Dems keep pressure on Stupak over healthcare bill and abortion concerns

Dems keep pressure on Stupak over healthcare bill and abortion concerns

Abortion continued to loom Sunday as the thorny issue that could paralyze the momentum of healthcare reform efforts in the home stretch.

Across the Sunday morning shows, lawmakers took sides over whether the final healthcare bill contains language that would allow people receiving government subsidized healthcare to obtain an abortion, and a White House official accused abortion opponent Rep. Bart Stupak (D-Mich.) of being "misinformed" about the Senate bill.


The issue could stall healthcare talks and ultimately the final vote, as it did last November when Stupak held up the chamber’s initial version of the bill and demanded the inclusion of an amendment barring federal funds from being used for abortions in exchange for the votes of 64 Democrats, most of whom had indicated that they would not otherwise have voted for the overall measure.

On Sunday, Rep. Jason Altmire (D-Pa.), who voted against the House’s healthcare bill, said that once again, if the similar abortion language is allowed into the final version of the bill, the House may not have the votes to pass it.

“Given the vote dynamic, abortion may be the divisive issue,” said Altmire on "Fox News Sunday."

“There’s a block of voters who voted for the Stupak amendment…who say they’re not going to vote for the finished product unless they tighten the abortion language that’s in the Senate bill, so we may see some vote holdouts based on that issue,” Altmire said.

Earlier in the week, Stupak promised that he and a small coalition of Democrats stood ready to derail the House’s upcoming final vote on the healthcare legislation if their anti-abortion requirements were not met. 

"I want to see healthcare pass," Stupak said Thursday on ABC's "Good Morning America." "We must have healthcare but, boy, there are some principles and beliefs that some of us are not going to pass.

"We're prepared to take the responsibility. I mean, I've been catching it ever since last fall. Let's face it, I want to see healthcare. But we're not going to bypass some principles and beliefs that we feel strongly about."

On CNN's "State of the Union" Sunday, Democratic Congressional Campaign Committee Chairman Rep. Chris Van Hollen (Md.) said Dems were continuing to work on Stupak, who has said he could take a dozen Dems into the "no" category with disgreements over abortion language in the final bill.

"We are going to continue to work with Bart Stupak, and those members for whom that was the biggest concern," Van Hollen said. "Because you have in the Senate pro-life members like Sen. Casey, Sen. Nelson, all of whom were clearly satisfied that the way the Senate did it met our objective of making sure that no public funds can go to abortion.

"The issue is, what can you use your own money for?" Van Hollen added. "In other words, right now today, if you want to go out with your own money and purchase a healthcare plan, you have that option."

When pressed by host Candy Crowley about whether Dems had lost Stupak and his allied congressmen, Van Hollen was cautiously optimistic.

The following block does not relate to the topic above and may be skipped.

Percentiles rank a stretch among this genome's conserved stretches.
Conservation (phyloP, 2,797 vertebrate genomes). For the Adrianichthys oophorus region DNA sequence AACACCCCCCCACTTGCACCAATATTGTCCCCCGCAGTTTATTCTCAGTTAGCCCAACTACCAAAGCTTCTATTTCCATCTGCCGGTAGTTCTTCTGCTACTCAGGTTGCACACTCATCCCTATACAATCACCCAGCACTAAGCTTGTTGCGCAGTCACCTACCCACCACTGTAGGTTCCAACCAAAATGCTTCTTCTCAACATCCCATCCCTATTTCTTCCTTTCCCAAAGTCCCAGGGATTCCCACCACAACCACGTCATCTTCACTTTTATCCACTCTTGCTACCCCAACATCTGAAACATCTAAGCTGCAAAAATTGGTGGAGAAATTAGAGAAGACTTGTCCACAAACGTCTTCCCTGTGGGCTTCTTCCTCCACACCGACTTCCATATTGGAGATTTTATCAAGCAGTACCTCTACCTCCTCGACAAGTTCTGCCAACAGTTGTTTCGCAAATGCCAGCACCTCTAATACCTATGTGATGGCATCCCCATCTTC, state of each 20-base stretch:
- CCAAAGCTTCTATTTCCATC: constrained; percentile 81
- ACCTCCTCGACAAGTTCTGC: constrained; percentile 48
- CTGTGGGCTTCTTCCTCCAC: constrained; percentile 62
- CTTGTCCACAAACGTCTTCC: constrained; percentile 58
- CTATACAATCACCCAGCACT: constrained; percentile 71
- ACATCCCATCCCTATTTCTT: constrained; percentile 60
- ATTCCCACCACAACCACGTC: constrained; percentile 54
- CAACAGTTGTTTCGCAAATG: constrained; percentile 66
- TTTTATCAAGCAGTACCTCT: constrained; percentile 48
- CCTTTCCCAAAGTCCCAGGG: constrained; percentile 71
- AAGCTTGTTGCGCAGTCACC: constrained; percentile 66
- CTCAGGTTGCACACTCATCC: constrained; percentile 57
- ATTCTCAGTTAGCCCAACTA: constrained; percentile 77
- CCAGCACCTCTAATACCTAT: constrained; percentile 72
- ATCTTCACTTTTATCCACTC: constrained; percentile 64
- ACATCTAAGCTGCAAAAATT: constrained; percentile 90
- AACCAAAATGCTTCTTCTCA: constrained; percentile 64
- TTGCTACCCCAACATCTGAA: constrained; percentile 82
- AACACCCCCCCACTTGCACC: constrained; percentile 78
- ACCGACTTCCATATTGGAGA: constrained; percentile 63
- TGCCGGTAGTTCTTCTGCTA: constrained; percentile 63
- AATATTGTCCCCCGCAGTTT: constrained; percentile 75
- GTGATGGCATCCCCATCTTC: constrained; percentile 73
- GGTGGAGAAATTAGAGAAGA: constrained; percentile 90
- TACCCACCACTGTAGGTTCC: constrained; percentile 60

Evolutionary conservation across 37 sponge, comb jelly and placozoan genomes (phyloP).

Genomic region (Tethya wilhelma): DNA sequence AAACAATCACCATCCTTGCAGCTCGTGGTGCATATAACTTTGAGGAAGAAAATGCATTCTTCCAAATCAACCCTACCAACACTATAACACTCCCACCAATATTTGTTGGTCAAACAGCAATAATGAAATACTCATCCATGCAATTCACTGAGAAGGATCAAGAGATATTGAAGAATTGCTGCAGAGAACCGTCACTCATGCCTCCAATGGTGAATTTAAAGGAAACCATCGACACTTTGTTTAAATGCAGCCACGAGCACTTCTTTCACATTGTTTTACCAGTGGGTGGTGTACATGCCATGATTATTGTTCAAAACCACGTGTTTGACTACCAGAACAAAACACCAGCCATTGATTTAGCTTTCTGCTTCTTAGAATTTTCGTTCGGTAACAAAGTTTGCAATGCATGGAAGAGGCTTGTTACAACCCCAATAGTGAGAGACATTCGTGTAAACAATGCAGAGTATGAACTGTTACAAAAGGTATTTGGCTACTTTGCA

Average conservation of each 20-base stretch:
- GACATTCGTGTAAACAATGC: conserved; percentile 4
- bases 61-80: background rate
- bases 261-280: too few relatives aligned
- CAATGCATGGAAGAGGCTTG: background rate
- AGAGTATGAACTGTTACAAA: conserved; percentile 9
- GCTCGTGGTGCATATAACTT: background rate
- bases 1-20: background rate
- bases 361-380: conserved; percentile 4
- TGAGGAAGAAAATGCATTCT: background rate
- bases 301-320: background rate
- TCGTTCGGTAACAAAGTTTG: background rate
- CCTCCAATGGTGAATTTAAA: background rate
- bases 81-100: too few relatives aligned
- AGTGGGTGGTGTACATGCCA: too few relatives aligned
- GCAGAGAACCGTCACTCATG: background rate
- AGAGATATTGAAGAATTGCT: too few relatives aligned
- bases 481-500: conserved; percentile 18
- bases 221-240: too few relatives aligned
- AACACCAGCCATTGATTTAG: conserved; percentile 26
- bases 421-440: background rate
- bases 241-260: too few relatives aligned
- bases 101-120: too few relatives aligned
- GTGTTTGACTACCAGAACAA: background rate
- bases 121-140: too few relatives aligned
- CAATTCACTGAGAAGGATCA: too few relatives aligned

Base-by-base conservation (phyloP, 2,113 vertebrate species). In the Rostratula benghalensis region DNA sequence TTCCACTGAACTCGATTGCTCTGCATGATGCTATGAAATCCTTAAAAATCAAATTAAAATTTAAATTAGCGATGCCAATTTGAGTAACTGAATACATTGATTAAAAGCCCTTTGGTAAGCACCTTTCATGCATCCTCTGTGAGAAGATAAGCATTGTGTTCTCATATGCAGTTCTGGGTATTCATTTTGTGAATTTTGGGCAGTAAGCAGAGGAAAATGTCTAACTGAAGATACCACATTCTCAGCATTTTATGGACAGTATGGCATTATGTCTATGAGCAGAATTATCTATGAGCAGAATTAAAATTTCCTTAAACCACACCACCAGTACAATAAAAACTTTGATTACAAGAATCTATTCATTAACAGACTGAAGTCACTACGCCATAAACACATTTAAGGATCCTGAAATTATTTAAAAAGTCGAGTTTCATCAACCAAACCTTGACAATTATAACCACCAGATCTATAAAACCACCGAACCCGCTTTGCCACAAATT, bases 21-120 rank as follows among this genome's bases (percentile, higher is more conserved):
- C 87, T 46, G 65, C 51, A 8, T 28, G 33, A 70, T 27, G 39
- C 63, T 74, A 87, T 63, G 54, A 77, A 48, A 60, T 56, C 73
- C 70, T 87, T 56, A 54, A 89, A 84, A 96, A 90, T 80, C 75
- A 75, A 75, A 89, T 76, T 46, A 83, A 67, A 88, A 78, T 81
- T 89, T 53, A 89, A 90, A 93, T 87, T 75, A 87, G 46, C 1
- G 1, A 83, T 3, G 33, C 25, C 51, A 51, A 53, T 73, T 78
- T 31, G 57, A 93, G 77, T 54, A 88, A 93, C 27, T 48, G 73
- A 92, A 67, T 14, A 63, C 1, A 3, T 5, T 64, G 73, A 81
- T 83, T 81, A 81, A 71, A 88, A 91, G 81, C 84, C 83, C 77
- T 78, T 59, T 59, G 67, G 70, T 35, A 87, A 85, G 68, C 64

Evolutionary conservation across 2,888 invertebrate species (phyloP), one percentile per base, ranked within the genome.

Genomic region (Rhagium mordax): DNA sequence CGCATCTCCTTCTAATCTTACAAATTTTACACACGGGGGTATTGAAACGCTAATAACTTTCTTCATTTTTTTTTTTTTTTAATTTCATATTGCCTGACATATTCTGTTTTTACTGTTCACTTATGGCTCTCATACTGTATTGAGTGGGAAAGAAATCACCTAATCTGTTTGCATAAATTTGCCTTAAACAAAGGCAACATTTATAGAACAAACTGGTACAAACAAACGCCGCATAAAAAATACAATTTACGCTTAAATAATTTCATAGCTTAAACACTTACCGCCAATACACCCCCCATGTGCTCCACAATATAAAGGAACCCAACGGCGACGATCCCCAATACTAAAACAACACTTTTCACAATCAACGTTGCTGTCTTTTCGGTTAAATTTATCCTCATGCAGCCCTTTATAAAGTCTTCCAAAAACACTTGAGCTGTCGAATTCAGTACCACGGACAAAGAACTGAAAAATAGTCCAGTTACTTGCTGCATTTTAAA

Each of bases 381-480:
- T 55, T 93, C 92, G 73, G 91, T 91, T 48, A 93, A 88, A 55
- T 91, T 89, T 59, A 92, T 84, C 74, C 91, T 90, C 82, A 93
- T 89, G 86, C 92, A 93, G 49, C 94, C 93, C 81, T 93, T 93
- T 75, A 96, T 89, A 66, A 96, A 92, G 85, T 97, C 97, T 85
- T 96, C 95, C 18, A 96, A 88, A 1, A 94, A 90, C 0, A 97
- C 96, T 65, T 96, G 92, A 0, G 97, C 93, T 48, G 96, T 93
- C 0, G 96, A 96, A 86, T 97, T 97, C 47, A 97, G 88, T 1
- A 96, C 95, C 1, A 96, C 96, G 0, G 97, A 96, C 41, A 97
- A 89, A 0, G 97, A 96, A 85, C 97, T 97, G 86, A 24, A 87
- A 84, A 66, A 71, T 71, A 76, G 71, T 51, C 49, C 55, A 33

"I don't think we have lost -- well, obviously, Bart Stupak as of today says he is not satisfied," Van Hollen said. "We will continue to explore ways to get it done. But as has been made clear by the parliamentarian under the reconciliation process, the majority rule process, there are limits to the changes you can make in the Senate bill. So this is going to be a discussion, and we are going to be engaged in that dialogue for some time until we get it done."

Also last week, Stupak said on MSNBC that House Speaker Nancy Pelosi (D-Calif.) was "incorrect" when saying "there is no public funding of abortion in these bills."

"In the Senate bill it says you must offer insurance policies that will be paid for by the federal government that covers abortion. You must do so," Stupak said.

"Also, in that same language, if you come in the Senate version, in the OPM, Office of Personnel Management policy they will put forth you must pay every enrollee must pay $1 per month into a fund to help fund abortions," Stupak added. "It's very clear."

On NBC's "Meet the Press" Sunday, Health and Human Services Secretary Kathleen SebeliusKathleen Sebelius65 former governors, mayors back bipartisan infrastructure deal Fauci: 'Horrifying' to hear CPAC crowd cheering anti-vaccination remarks The Memo: Biden and Democrats face dilemma on vaccine mandates MORE was shown those statements and asked whether the Senate bill would be fixed to ensure no federal money pays for abortions.

"There is no federal money paying for abortions," Sebelius said. "That's just not my statement, it is what, you know, a legal analyst who has looked at the Senate bill, it's what the fact checkers who look at the statements say. I don't think there's any disagreement. ... Congressman Stupak and the president agree that there should be no federal funding for abortion.

"I think people will continue to talk to him," Sebelius added. "...I think he is misinformed about what the Senate language does but he wants comprehensive health reform. I know that he has this principled issue."

On ABC's "This Week," Sebelius said, "Yes, abortion services are provided, and people will pay out of their own pockets, in both the Senate and the House, but they do it in slightly different ways."